The utterance “I’m going to get a salad” often evinces visions of diets and other streaks of healthy eating. But, if you’re asking me, leafy greens and their accompaniments are anything but punishment. On the contrary, our favorite green salads emanate fresh vibrancy with every invigorating bite. Plus, when they’re enjoyed as a main dish, they bring a certain brightness to the main event. Next time you’re on the hunt for a side dish, think of these glorious side salad recipes for all kinds of leafy greens.
I can still taste the tang of fresh rhubarb as my mom picked long stalks of the stuff from our garden as a kid. (I also remember yelling to my friends who always seemed to be grabbing it for a snack, “No! That’s not celery!”) But what a transformation: How soft rhubarb became in the oven, set in a custard pie filling along with sweet strawberries. Strawberry-rhubarb is the killer combination of spring. So as those first stalks are spotted in markets everywhere, these recipes are on our radar:
The Classic Approach:
1. Rhubarb Custard Pie: This is it! This is exactly the sweet and creamy pie I remember, the one I’ll make for our kids this spring.
Amazing grains, how sweet the sound! (That is how the song goes … right?) Either way, there’s no denying the awesome powers of whole grains. Beyond the obvious health benefits of swapping them in for pasta, white rice and more, using grains as a nourishing alternative brings a welcome quirkiness to your go-to side dishes.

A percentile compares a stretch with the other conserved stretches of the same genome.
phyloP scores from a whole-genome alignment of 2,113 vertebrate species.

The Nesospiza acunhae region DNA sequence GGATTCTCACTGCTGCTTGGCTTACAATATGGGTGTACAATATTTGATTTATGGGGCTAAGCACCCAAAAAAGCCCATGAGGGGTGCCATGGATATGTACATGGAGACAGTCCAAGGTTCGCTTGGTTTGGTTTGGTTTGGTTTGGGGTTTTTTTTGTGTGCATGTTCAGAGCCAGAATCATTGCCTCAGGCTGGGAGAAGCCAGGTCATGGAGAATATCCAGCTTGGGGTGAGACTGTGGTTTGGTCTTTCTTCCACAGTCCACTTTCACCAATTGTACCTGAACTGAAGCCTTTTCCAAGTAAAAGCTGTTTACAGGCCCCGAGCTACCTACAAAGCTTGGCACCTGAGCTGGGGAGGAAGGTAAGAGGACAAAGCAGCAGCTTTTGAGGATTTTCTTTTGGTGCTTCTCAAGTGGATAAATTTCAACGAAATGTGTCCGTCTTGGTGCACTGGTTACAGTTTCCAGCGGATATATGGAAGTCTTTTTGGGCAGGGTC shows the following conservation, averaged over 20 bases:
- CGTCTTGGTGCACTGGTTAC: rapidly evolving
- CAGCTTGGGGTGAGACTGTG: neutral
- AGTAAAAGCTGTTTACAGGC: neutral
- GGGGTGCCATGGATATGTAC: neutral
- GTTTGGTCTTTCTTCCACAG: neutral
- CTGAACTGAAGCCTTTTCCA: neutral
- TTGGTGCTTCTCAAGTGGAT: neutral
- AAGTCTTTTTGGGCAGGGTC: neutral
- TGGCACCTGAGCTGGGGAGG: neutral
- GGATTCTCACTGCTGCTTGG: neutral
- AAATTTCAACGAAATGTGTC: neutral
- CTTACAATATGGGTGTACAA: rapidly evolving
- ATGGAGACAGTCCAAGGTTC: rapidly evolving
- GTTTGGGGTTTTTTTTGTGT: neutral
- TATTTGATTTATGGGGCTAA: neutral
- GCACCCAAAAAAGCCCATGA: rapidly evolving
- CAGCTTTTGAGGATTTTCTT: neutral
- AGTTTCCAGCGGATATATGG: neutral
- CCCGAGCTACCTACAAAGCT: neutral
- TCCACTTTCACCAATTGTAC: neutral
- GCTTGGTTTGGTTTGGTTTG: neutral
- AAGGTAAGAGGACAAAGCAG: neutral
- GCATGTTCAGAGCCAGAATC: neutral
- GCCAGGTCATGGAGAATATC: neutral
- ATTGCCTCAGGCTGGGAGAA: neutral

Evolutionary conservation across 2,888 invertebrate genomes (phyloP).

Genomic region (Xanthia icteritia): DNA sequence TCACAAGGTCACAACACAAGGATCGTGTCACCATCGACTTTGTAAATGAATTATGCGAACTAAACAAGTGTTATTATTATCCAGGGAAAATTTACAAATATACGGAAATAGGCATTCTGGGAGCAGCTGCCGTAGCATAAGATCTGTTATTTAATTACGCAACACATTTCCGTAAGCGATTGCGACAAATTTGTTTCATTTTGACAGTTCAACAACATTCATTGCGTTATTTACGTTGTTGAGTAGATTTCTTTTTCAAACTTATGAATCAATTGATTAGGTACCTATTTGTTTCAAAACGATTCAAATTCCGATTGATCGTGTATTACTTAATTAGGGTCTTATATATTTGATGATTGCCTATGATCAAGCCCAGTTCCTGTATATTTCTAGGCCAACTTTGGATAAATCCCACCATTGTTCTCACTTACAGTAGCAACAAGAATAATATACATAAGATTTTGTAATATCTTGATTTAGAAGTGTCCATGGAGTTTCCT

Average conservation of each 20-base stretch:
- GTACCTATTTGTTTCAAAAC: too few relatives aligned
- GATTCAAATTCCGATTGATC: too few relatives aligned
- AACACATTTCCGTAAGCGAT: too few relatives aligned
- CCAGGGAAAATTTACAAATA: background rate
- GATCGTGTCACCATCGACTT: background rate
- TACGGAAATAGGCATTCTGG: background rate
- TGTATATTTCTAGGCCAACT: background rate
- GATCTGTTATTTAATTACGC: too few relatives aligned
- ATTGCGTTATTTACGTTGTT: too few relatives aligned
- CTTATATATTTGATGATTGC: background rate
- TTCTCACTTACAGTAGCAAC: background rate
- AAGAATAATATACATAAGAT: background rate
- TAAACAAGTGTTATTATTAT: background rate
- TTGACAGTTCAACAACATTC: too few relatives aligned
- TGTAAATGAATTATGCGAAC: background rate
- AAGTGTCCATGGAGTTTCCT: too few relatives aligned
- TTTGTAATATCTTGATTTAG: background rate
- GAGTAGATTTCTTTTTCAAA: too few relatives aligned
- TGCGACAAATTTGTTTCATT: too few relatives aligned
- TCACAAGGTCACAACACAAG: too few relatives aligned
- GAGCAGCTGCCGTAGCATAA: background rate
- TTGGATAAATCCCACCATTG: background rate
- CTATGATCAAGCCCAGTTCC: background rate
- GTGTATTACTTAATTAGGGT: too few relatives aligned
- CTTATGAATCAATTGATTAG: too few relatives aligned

1. Take the rice out of your fried rice by using farro instead.
The glory of digging fried rice out of a takeout container could never be fully replaced, but making a good grain swap is a sure way to keep things interesting. Look to farro, an Italian grain of wheat that’s satisfyingly tender and chewy, for Healthy Farro Fried “Rice” (pictured above) that ups the texture of the classic Asian staple.
There’s a time and a place for a really involved recipe — and cooking with fresh, seasonal asparagus in springtime is not one of those times. It doesn’t take much for a side of asparagus to shine. When in-season asparagus is simply roasted, steamed or grilled, its innate flavors are given the chance to come out without any distractions. In the spirit of loving asparagus in its truest state, each of these spring-focused recipes is as simple as it gets, using just eight ingredients at the very most.